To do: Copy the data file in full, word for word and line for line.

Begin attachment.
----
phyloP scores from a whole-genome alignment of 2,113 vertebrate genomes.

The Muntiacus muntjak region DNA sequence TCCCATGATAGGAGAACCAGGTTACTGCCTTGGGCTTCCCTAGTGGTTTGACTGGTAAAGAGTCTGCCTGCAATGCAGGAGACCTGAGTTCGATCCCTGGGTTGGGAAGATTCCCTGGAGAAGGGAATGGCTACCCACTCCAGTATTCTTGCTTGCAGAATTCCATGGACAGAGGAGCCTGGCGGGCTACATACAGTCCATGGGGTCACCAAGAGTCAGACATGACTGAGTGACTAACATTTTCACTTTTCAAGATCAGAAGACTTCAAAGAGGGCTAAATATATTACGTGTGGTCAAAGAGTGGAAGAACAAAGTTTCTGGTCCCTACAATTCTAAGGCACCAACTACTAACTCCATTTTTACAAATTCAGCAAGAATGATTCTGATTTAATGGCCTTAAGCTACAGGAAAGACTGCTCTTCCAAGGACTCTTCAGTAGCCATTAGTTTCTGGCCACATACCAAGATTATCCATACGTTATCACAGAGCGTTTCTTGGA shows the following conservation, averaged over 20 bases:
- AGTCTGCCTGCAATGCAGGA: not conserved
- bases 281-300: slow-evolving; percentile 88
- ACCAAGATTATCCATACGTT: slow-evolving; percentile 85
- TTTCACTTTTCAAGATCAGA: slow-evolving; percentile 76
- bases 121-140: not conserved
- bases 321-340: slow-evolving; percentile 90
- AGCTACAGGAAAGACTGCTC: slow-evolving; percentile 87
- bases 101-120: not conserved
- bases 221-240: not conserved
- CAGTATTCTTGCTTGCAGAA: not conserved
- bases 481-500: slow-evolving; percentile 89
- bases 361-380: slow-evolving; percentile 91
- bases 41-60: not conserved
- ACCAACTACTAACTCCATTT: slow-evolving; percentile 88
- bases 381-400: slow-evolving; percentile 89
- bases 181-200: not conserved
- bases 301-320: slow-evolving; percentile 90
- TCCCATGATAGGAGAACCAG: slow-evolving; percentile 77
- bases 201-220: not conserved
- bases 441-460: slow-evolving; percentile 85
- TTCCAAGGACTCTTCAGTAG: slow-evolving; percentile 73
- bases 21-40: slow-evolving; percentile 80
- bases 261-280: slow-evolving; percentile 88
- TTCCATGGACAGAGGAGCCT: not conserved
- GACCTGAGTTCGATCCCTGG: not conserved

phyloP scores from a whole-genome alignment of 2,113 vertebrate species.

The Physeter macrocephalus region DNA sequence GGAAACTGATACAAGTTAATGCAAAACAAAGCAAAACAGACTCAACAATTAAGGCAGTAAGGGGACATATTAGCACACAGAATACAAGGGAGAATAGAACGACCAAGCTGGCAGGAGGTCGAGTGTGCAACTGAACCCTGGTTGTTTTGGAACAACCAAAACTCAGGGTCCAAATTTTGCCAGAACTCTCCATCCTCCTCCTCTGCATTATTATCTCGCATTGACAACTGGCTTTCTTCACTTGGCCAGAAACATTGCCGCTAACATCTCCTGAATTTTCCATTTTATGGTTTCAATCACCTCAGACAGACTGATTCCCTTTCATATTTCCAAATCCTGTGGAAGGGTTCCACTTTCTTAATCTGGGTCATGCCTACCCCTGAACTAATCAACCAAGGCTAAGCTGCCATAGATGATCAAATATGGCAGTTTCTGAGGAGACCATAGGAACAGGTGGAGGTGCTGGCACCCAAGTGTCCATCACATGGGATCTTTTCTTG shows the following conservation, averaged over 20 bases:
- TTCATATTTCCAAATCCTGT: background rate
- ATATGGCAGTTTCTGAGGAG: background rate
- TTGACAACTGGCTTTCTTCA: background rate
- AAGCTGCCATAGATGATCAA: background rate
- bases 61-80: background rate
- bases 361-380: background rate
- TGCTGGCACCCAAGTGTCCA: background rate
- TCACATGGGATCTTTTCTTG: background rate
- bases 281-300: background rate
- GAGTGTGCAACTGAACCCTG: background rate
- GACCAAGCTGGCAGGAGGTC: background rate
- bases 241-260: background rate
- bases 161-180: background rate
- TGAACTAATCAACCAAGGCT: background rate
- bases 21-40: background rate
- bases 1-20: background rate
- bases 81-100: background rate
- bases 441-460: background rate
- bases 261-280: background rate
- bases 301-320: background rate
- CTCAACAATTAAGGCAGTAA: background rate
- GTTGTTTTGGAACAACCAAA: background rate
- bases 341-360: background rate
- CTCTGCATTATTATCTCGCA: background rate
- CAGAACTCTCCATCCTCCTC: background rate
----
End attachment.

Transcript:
phyloP scores from a whole-genome alignment of 2,113 vertebrate genomes.

The Muntiacus muntjak region DNA sequence TCCCATGATAGGAGAACCAGGTTACTGCCTTGGGCTTCCCTAGTGGTTTGACTGGTAAAGAGTCTGCCTGCAATGCAGGAGACCTGAGTTCGATCCCTGGGTTGGGAAGATTCCCTGGAGAAGGGAATGGCTACCCACTCCAGTATTCTTGCTTGCAGAATTCCATGGACAGAGGAGCCTGGCGGGCTACATACAGTCCATGGGGTCACCAAGAGTCAGACATGACTGAGTGACTAACATTTTCACTTTTCAAGATCAGAAGACTTCAAAGAGGGCTAAATATATTACGTGTGGTCAAAGAGTGGAAGAACAAAGTTTCTGGTCCCTACAATTCTAAGGCACCAACTACTAACTCCATTTTTACAAATTCAGCAAGAATGATTCTGATTTAATGGCCTTAAGCTACAGGAAAGACTGCTCTTCCAAGGACTCTTCAGTAGCCATTAGTTTCTGGCCACATACCAAGATTATCCATACGTTATCACAGAGCGTTTCTTGGA shows the following conservation, averaged over 20 bases:
- AGTCTGCCTGCAATGCAGGA: not conserved
- bases 281-300: slow-evolving; percentile 88
- ACCAAGATTATCCATACGTT: slow-evolving; percentile 85
- TTTCACTTTTCAAGATCAGA: slow-evolving; percentile 76
- bases 121-140: not conserved
- bases 321-340: slow-evolving; percentile 90
- AGCTACAGGAAAGACTGCTC: slow-evolving; percentile 87
- bases 101-120: not conserved
- bases 221-240: not conserved
- CAGTATTCTTGCTTGCAGAA: not conserved
- bases 481-500: slow-evolving; percentile 89
- bases 361-380: slow-evolving; percentile 91
- bases 41-60: not conserved
- ACCAACTACTAACTCCATTT: slow-evolving; percentile 88
- bases 381-400: slow-evolving; percentile 89
- bases 181-200: not conserved
- bases 301-320: slow-evolving; percentile 90
- TCCCATGATAGGAGAACCAG: slow-evolving; percentile 77
- bases 201-220: not conserved
- bases 441-460: slow-evolving; percentile 85
- TTCCAAGGACTCTTCAGTAG: slow-evolving; percentile 73
- bases 21-40: slow-evolving; percentile 80
- bases 261-280: slow-evolving; percentile 88
- TTCCATGGACAGAGGAGCCT: not conserved
- GACCTGAGTTCGATCCCTGG: not conserved

phyloP scores from a whole-genome alignment of 2,113 vertebrate species.

The Physeter macrocephalus region DNA sequence GGAAACTGATACAAGTTAATGCAAAACAAAGCAAAACAGACTCAACAATTAAGGCAGTAAGGGGACATATTAGCACACAGAATACAAGGGAGAATAGAACGACCAAGCTGGCAGGAGGTCGAGTGTGCAACTGAACCCTGGTTGTTTTGGAACAACCAAAACTCAGGGTCCAAATTTTGCCAGAACTCTCCATCCTCCTCCTCTGCATTATTATCTCGCATTGACAACTGGCTTTCTTCACTTGGCCAGAAACATTGCCGCTAACATCTCCTGAATTTTCCATTTTATGGTTTCAATCACCTCAGACAGACTGATTCCCTTTCATATTTCCAAATCCTGTGGAAGGGTTCCACTTTCTTAATCTGGGTCATGCCTACCCCTGAACTAATCAACCAAGGCTAAGCTGCCATAGATGATCAAATATGGCAGTTTCTGAGGAGACCATAGGAACAGGTGGAGGTGCTGGCACCCAAGTGTCCATCACATGGGATCTTTTCTTG shows the following conservation, averaged over 20 bases:
- TTCATATTTCCAAATCCTGT: background rate
- ATATGGCAGTTTCTGAGGAG: background rate
- TTGACAACTGGCTTTCTTCA: background rate
- AAGCTGCCATAGATGATCAA: background rate
- bases 61-80: background rate
- bases 361-380: background rate
- TGCTGGCACCCAAGTGTCCA: background rate
- TCACATGGGATCTTTTCTTG: background rate
- bases 281-300: background rate
- GAGTGTGCAACTGAACCCTG: background rate
- GACCAAGCTGGCAGGAGGTC: background rate
- bases 241-260: background rate
- bases 161-180: background rate
- TGAACTAATCAACCAAGGCT: background rate
- bases 21-40: background rate
- bases 1-20: background rate
- bases 81-100: background rate
- bases 441-460: background rate
- bases 261-280: background rate
- bases 301-320: background rate
- CTCAACAATTAAGGCAGTAA: background rate
- GTTGTTTTGGAACAACCAAA: background rate
- bases 341-360: background rate
- CTCTGCATTATTATCTCGCA: background rate
- CAGAACTCTCCATCCTCCTC: background rate